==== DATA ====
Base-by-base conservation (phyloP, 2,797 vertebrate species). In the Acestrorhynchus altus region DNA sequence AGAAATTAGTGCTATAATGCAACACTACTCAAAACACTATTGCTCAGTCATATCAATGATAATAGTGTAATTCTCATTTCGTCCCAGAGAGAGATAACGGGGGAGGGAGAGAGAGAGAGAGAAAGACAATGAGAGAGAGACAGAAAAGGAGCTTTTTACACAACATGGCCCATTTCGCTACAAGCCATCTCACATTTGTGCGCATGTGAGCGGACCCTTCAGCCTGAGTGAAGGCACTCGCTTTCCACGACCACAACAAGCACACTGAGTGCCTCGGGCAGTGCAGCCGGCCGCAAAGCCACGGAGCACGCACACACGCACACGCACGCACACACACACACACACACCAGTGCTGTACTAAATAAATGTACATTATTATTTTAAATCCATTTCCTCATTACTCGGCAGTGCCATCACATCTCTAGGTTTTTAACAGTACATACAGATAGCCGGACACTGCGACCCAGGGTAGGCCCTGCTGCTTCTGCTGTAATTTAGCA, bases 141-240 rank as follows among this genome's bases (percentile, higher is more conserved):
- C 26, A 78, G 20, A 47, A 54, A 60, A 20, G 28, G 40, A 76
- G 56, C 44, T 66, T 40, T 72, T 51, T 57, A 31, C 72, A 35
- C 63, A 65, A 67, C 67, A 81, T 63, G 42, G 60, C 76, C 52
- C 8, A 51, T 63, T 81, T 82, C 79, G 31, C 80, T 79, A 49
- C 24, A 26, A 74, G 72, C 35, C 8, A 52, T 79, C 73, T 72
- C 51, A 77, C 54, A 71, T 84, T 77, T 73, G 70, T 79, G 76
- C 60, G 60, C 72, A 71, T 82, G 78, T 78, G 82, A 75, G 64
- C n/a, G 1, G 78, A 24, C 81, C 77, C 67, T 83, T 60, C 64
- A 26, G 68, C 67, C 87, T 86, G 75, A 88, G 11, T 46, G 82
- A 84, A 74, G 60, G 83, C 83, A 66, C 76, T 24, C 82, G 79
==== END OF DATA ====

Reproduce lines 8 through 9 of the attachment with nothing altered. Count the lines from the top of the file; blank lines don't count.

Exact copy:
- C 60, G 60, C 72, A 71, T 82, G 78, T 78, G 82, A 75, G 64
- C n/a, G 1, G 78, A 24, C 81, C 77, C 67, T 83, T 60, C 64